Monday, August 15, 2011

Buck (Brockway)

Tropic Sprockets by Ian Brockway


In this age of informational overload, news panic and celebrity culture, it is tempting to return to nature. "Buck" the new documentary by Cindy Meehl is an accessible and thoughtful step to this return, specifically to horses.

The documentary centers on Buck Brannaman, revered horse trainer and roper. With a name like Buck Brannaman, how could you not be a horse-trainer or a cowboy of a sort?
Buck lives horses. He is a man of the earthen ground and his calm deliberate gait together with his beige hat seems to pay tribute to his horses. Life wasn't easy for Buck. He was a professional entertainer with horses at the age of three. His father was an alcoholic with an extremely violent streak. He beat Buck severely and often.

Unsure of what to do, he ran and his gym teacher noticed the bruises. Loving foster parents took Buck in and the horses were also waiting.

Through the horses, Buck came out of his fear and his paralyzing shyness. Pointed and deliberate in his speech, Buck mirrors his horses and his horses mirror him. They are twin equine shadows, borne of the earth to gallop and herd and help others, one clinic at a time.
But it isn't all Buck. We also see the horses, majestic and in deep focus. There is one hair raising episode featuring a beautiful blonde horse. Sadly the horse who was already oxygen-deprived at birth, grew as an orphan with no training or socialization. Now into adulthood, the horse is a serious danger. Shockingly, the horse bites his rider in the head. This segment in the film is rather gory, almost as bloody as any horror film.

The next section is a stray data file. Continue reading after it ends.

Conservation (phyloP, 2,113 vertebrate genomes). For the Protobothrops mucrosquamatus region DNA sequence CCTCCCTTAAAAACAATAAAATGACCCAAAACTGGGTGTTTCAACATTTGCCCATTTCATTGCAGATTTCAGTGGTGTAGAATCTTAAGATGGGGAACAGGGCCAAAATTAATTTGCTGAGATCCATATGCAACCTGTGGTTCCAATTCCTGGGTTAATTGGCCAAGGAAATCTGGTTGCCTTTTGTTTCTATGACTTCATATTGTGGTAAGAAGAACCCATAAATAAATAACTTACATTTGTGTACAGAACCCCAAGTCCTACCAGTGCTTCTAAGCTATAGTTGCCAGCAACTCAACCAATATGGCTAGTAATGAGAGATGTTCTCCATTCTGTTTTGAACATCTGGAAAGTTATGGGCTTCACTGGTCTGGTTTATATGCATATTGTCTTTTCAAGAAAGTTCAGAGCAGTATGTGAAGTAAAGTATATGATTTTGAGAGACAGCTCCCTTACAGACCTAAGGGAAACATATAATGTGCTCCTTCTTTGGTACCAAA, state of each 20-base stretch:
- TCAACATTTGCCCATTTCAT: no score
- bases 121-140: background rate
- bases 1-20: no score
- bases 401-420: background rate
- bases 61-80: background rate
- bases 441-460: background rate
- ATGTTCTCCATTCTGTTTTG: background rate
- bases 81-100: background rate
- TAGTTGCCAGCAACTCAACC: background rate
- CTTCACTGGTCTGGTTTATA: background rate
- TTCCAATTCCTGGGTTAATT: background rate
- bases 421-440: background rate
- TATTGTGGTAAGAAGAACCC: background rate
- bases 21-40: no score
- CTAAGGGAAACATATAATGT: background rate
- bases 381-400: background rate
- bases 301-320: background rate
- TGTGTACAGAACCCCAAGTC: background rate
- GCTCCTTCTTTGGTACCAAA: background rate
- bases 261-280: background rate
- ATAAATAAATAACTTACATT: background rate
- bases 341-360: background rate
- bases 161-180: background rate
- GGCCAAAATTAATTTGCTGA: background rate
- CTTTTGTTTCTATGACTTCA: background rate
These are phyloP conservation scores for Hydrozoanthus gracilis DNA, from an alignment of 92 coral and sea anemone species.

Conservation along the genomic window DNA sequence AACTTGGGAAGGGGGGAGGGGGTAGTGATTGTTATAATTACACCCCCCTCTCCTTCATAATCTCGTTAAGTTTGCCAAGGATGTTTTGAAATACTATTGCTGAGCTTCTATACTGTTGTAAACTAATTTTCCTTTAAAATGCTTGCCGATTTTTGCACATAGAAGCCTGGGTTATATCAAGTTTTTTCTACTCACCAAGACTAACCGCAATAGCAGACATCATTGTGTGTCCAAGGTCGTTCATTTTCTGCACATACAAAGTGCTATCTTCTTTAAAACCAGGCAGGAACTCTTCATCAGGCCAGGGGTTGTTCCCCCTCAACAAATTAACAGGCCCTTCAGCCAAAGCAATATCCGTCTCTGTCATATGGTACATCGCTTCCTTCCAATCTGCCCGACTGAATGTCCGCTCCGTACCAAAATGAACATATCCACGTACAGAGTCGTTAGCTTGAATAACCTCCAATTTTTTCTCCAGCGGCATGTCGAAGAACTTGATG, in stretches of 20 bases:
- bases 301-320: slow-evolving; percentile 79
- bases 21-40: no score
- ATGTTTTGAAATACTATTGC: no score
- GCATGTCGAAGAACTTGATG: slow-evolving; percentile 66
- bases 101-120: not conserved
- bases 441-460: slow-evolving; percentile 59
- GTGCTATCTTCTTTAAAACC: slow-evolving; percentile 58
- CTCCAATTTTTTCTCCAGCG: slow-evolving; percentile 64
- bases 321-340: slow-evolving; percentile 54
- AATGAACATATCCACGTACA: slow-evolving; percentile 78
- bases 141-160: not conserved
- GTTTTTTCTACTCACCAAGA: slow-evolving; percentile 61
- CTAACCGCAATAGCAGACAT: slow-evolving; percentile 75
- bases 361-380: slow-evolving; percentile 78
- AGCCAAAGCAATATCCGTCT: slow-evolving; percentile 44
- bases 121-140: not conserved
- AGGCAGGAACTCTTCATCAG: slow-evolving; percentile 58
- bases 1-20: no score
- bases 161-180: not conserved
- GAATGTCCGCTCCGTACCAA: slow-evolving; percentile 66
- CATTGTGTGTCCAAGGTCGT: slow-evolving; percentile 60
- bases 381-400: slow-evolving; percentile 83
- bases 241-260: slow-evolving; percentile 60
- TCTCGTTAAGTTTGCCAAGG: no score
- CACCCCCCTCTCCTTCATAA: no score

The weight falls to Buck and we feel it. He somehow has the ability to take up all the pain and rope it into a detatched calm. Nobody moves.

"Stay still. Don't do anything." He commands. And the horse goes into the transport cage to be put down after the attack.

"Humans failed this horse," Buck states sharply, like a Zen master with a stick and then moves on to the others.

Like his horses, Buck takes life as is with little need for pretense or ego. We see him travel from town to town with his family, talking and laughing.

The shapes of fear in the form of his raging father have left him. With compassion and rigor, he goes from person to person sometimes being a tough- love life coach:

"Your life's a mess and you're in trouble. If you won't listen to me, maybe you'll listen to your horses."

The woman understandably shaken from her predator horse, starts to cry. Buck has a singularity of purpose to enlighten others of the human horse connection and the barbarism of rodeos circuses and show-horses.

At the films end, Buck prances over the ground with his horse doing a dance. In that one clicking step, there is no dischord, unease or patriarchal menace from the past. Only a man and a horse.

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